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Time: Can Sovereign Defaults Tank the Global Economy?

Author: Michael Schuman
July 19, 2011


Investors are running for the hills these days, shaken to the core by fears that sovereign defaults will roil global markets and derail the shaky recovery. They have a lot to worry about. European leaders will gather for an emergency meeting on Thursday to try to finally hammer out an agreement on a second bailout of tottering Greece – a package very likely to include some sort of de facto default. Contagion threatens to drag other euro zone economies into a similar state. Yields on Spanish and Italian bonds reached fresh euro-era highs on Monday. Meanwhile, across the pond, talks to raise the debt ceiling in the U.S. are stalled by mind-numbing partisan politics in Washington. With so much uncertainty, it's no surprise that gold hit another all-time high.

Still, are the fears justified? How dangerous are sovereign defaults to the world economy?

The main way a sovereign default could hurt global growth is through its impact on the financial sector. Banks holding the defaulter's bonds swallow losses and, in severe cases, might need to recapitalize to fill in the holes left in their balance sheets. That means they become conservative and make fewer loans. Then there's the direct impact on growth from the country that defaults. Invariably, defaults lead to massive contractions in output, as governments get cut off from global financial markets and are forced to implement budget reforms and austerity programs. After Argentina defaulted in 2001, its economy tanked by nearly 11%. Then there is the contagion effect. Investors burned by one country become nervous and flee anything else that could get them into further trouble, potentially causing a series of sovereign defaults that then send shock after shock through the global economy. The IMF painted just such a scenario when warning about risks to the global recovery in June. Olivier Blanchard, director of the IMF's research department, said:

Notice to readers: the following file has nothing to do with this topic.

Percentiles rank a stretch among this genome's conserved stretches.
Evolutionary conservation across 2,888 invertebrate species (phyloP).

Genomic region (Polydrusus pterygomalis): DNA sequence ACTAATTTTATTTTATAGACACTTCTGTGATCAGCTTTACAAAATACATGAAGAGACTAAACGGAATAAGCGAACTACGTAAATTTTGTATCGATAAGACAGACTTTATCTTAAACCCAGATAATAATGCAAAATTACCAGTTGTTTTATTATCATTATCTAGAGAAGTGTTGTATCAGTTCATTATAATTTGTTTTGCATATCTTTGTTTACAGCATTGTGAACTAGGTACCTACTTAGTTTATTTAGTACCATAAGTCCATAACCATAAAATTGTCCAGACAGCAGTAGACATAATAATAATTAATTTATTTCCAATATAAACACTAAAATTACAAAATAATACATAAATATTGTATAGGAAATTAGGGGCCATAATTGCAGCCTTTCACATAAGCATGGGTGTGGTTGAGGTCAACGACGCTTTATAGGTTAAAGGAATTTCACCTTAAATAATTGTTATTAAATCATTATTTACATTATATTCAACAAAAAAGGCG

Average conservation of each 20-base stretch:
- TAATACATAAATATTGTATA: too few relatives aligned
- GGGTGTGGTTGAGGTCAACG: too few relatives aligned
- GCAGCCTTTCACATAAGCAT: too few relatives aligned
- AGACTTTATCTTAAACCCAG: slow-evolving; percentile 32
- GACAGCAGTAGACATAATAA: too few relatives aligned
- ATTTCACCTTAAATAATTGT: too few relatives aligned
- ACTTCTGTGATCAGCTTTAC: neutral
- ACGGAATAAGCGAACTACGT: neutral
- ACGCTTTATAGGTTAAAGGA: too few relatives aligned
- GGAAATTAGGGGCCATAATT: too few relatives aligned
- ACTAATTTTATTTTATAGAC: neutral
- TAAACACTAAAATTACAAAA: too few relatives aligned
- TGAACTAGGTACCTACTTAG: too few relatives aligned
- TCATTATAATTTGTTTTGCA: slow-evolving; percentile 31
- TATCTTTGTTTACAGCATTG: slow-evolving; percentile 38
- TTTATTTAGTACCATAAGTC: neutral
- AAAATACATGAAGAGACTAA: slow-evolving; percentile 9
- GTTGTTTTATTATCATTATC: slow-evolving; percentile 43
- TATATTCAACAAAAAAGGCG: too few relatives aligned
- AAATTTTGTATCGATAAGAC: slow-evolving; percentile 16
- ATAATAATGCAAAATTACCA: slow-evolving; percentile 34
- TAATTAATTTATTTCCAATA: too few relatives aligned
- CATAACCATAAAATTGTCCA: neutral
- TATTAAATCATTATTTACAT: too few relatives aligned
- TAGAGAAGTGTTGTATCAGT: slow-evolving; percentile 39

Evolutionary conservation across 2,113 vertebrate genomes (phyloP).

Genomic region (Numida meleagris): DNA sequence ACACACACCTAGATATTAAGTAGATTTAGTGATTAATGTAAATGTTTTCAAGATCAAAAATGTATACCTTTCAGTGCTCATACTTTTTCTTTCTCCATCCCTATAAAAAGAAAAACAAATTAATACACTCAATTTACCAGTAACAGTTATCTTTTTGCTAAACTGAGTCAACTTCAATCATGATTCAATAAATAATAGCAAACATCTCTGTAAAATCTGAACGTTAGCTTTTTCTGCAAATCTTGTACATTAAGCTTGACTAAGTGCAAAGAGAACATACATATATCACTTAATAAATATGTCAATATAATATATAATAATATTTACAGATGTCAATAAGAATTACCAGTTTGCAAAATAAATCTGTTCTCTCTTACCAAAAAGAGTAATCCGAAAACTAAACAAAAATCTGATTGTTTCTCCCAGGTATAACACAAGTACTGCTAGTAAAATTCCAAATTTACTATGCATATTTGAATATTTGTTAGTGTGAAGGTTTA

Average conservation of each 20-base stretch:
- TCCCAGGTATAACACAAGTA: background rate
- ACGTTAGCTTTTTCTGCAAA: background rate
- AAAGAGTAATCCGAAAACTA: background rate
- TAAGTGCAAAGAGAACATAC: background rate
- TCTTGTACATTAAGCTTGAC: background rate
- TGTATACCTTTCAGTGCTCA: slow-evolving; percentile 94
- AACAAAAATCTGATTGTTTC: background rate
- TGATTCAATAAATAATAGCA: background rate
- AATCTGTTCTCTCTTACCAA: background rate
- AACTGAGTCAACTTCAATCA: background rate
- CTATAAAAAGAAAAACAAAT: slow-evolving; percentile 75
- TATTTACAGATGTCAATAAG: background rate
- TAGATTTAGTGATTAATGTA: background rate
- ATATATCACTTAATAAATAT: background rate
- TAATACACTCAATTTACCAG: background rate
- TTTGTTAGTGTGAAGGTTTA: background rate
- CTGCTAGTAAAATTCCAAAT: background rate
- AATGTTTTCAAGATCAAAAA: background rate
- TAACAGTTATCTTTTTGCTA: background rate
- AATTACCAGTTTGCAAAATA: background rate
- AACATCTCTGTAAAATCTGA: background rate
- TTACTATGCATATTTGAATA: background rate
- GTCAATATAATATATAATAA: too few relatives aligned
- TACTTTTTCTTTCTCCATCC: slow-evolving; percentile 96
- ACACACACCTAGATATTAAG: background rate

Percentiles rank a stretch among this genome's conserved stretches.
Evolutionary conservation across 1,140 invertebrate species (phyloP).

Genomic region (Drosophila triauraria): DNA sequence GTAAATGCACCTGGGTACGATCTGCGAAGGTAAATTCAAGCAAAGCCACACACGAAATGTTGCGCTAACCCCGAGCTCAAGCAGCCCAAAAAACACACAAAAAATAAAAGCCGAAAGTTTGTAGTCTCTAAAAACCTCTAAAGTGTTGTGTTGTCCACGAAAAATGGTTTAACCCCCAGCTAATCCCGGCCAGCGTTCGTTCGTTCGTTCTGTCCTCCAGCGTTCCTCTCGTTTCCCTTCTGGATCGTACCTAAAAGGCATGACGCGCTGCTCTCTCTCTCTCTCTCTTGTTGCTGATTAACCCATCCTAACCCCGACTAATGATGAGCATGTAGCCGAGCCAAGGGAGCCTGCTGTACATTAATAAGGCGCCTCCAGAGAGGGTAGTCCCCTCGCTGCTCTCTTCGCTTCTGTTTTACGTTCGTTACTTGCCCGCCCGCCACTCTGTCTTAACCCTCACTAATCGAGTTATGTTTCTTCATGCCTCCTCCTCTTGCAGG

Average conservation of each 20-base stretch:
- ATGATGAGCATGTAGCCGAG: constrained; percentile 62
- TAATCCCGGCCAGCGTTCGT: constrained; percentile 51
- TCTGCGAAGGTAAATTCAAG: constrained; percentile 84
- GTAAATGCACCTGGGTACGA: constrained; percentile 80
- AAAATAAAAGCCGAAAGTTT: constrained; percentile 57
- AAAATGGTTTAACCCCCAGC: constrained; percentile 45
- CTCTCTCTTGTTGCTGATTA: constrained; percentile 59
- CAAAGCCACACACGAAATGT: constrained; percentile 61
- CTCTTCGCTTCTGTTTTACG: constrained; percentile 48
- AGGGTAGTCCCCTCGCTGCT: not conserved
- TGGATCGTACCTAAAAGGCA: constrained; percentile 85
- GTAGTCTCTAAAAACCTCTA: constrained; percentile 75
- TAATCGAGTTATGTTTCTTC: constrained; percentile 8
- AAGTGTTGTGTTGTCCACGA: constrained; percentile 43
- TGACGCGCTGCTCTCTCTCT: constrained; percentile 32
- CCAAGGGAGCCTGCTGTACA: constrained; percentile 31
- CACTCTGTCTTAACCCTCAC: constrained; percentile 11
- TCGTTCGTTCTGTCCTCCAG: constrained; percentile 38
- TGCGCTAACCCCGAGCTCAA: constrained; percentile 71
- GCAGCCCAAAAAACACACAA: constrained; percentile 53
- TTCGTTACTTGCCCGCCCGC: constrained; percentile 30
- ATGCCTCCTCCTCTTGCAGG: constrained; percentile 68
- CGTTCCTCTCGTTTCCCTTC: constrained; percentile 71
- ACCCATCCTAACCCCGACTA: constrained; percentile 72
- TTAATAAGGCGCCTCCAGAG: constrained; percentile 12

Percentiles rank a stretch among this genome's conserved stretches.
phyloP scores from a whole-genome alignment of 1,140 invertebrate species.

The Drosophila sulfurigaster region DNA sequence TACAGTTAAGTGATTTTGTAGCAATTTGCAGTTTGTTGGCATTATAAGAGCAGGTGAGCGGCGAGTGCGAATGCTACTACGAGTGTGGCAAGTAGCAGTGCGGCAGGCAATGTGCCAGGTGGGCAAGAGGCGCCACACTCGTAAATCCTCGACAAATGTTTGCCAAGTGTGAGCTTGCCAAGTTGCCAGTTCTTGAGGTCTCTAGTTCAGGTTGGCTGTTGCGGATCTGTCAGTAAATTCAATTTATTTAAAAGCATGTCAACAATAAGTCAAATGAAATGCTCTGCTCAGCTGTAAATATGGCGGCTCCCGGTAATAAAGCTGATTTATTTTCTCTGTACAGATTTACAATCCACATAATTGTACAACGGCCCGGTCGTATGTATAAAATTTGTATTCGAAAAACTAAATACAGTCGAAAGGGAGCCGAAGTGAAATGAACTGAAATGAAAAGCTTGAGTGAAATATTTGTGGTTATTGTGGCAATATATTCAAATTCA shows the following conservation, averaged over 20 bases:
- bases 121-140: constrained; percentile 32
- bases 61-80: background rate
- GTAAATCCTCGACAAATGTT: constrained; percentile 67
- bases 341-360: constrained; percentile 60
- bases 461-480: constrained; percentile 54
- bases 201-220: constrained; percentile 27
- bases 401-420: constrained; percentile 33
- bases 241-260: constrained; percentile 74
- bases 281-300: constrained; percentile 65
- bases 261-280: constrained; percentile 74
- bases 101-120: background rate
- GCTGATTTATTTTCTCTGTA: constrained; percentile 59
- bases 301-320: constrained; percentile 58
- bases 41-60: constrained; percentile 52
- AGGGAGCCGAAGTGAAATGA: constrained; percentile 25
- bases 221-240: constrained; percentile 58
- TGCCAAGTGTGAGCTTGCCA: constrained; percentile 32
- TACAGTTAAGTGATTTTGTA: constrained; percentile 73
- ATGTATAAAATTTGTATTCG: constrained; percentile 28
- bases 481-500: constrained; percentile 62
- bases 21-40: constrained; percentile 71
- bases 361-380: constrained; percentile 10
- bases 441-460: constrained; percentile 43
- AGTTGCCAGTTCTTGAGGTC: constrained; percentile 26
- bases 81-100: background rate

In the best of cases, improving competitiveness and returning to fiscal health in some of these (European) countries will be a long and painful process. It will require strong policies, namely fiscal consolidation, structural reforms, and policies which protect the most vulnerable...It's clear that these countries cannot get out of the hole alone. The stakes are very high; failure to commit and implement policies or failure to deliver on financing, hold the risk of triggering disorderly financial and sovereign defaults. Contagion through various channels to the rest of Europe then holds the risk of derailing the European recovery and perhaps even the world recovery.

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